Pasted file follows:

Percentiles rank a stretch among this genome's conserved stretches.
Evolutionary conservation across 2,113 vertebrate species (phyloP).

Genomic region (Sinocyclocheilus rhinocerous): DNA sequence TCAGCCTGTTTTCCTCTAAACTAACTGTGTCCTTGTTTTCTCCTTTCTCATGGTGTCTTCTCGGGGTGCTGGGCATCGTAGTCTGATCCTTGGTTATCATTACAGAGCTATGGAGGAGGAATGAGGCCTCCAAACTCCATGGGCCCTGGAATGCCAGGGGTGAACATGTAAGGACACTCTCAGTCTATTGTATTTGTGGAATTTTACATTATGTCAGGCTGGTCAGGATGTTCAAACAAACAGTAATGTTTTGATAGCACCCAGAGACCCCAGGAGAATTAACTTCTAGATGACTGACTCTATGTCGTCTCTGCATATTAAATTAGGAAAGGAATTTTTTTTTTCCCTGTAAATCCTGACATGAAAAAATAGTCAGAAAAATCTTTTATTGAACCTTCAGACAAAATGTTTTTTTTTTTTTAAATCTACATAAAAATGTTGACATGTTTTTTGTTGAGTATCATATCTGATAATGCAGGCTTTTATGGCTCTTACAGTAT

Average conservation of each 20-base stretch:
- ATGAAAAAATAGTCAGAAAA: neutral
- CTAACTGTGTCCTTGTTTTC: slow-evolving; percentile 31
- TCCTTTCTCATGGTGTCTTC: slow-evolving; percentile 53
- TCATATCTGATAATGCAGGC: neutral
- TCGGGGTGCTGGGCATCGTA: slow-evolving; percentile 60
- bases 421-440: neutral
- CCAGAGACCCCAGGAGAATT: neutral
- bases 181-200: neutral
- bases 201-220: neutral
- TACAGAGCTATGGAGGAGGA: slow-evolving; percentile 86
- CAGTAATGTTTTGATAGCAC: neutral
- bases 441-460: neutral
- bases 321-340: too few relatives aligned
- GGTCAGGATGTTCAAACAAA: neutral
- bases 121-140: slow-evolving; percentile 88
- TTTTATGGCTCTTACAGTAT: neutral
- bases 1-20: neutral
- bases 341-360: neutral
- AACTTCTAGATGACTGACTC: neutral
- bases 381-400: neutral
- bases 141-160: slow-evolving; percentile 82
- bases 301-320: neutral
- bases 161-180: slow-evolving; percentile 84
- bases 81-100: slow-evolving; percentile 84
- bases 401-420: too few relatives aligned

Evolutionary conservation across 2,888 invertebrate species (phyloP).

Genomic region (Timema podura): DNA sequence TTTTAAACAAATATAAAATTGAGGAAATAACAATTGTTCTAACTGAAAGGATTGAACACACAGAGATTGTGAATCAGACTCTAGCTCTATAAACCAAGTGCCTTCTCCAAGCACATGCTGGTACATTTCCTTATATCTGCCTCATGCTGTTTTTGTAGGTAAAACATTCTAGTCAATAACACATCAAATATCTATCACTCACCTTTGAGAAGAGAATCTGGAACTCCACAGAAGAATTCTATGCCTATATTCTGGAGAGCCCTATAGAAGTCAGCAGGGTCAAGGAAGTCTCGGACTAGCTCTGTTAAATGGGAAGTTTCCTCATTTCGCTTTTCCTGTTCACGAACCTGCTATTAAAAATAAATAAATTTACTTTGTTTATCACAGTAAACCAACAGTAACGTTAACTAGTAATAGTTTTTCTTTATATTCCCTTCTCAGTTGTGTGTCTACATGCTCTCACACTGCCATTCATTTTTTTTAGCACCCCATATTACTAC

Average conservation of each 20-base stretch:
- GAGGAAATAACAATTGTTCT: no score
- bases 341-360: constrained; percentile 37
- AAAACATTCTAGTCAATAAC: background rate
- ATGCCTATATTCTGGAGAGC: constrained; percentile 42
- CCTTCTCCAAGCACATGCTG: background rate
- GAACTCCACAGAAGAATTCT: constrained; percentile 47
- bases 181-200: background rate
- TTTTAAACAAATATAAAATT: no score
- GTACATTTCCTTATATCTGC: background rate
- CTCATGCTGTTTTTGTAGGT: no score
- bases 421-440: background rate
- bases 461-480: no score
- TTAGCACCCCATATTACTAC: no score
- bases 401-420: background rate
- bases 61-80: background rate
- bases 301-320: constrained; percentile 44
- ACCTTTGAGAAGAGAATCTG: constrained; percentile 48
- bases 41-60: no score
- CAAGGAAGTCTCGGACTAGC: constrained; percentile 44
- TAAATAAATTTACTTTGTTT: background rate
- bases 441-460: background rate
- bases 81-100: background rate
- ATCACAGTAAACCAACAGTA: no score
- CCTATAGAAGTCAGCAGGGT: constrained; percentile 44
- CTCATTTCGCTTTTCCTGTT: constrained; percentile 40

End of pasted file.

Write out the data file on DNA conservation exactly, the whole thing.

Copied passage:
Percentiles rank a stretch among this genome's conserved stretches.
Evolutionary conservation across 2,113 vertebrate species (phyloP).

Genomic region (Sinocyclocheilus rhinocerous): DNA sequence TCAGCCTGTTTTCCTCTAAACTAACTGTGTCCTTGTTTTCTCCTTTCTCATGGTGTCTTCTCGGGGTGCTGGGCATCGTAGTCTGATCCTTGGTTATCATTACAGAGCTATGGAGGAGGAATGAGGCCTCCAAACTCCATGGGCCCTGGAATGCCAGGGGTGAACATGTAAGGACACTCTCAGTCTATTGTATTTGTGGAATTTTACATTATGTCAGGCTGGTCAGGATGTTCAAACAAACAGTAATGTTTTGATAGCACCCAGAGACCCCAGGAGAATTAACTTCTAGATGACTGACTCTATGTCGTCTCTGCATATTAAATTAGGAAAGGAATTTTTTTTTTCCCTGTAAATCCTGACATGAAAAAATAGTCAGAAAAATCTTTTATTGAACCTTCAGACAAAATGTTTTTTTTTTTTTAAATCTACATAAAAATGTTGACATGTTTTTTGTTGAGTATCATATCTGATAATGCAGGCTTTTATGGCTCTTACAGTAT

Average conservation of each 20-base stretch:
- ATGAAAAAATAGTCAGAAAA: neutral
- CTAACTGTGTCCTTGTTTTC: slow-evolving; percentile 31
- TCCTTTCTCATGGTGTCTTC: slow-evolving; percentile 53
- TCATATCTGATAATGCAGGC: neutral
- TCGGGGTGCTGGGCATCGTA: slow-evolving; percentile 60
- bases 421-440: neutral
- CCAGAGACCCCAGGAGAATT: neutral
- bases 181-200: neutral
- bases 201-220: neutral
- TACAGAGCTATGGAGGAGGA: slow-evolving; percentile 86
- CAGTAATGTTTTGATAGCAC: neutral
- bases 441-460: neutral
- bases 321-340: too few relatives aligned
- GGTCAGGATGTTCAAACAAA: neutral
- bases 121-140: slow-evolving; percentile 88
- TTTTATGGCTCTTACAGTAT: neutral
- bases 1-20: neutral
- bases 341-360: neutral
- AACTTCTAGATGACTGACTC: neutral
- bases 381-400: neutral
- bases 141-160: slow-evolving; percentile 82
- bases 301-320: neutral
- bases 161-180: slow-evolving; percentile 84
- bases 81-100: slow-evolving; percentile 84
- bases 401-420: too few relatives aligned

Evolutionary conservation across 2,888 invertebrate species (phyloP).

Genomic region (Timema podura): DNA sequence TTTTAAACAAATATAAAATTGAGGAAATAACAATTGTTCTAACTGAAAGGATTGAACACACAGAGATTGTGAATCAGACTCTAGCTCTATAAACCAAGTGCCTTCTCCAAGCACATGCTGGTACATTTCCTTATATCTGCCTCATGCTGTTTTTGTAGGTAAAACATTCTAGTCAATAACACATCAAATATCTATCACTCACCTTTGAGAAGAGAATCTGGAACTCCACAGAAGAATTCTATGCCTATATTCTGGAGAGCCCTATAGAAGTCAGCAGGGTCAAGGAAGTCTCGGACTAGCTCTGTTAAATGGGAAGTTTCCTCATTTCGCTTTTCCTGTTCACGAACCTGCTATTAAAAATAAATAAATTTACTTTGTTTATCACAGTAAACCAACAGTAACGTTAACTAGTAATAGTTTTTCTTTATATTCCCTTCTCAGTTGTGTGTCTACATGCTCTCACACTGCCATTCATTTTTTTTAGCACCCCATATTACTAC

Average conservation of each 20-base stretch:
- GAGGAAATAACAATTGTTCT: no score
- bases 341-360: constrained; percentile 37
- AAAACATTCTAGTCAATAAC: background rate
- ATGCCTATATTCTGGAGAGC: constrained; percentile 42
- CCTTCTCCAAGCACATGCTG: background rate
- GAACTCCACAGAAGAATTCT: constrained; percentile 47
- bases 181-200: background rate
- TTTTAAACAAATATAAAATT: no score
- GTACATTTCCTTATATCTGC: background rate
- CTCATGCTGTTTTTGTAGGT: no score
- bases 421-440: background rate
- bases 461-480: no score
- TTAGCACCCCATATTACTAC: no score
- bases 401-420: background rate
- bases 61-80: background rate
- bases 301-320: constrained; percentile 44
- ACCTTTGAGAAGAGAATCTG: constrained; percentile 48
- bases 41-60: no score
- CAAGGAAGTCTCGGACTAGC: constrained; percentile 44
- TAAATAAATTTACTTTGTTT: background rate
- bases 441-460: background rate
- bases 81-100: background rate
- ATCACAGTAAACCAACAGTA: no score
- CCTATAGAAGTCAGCAGGGT: constrained; percentile 44
- CTCATTTCGCTTTTCCTGTT: constrained; percentile 40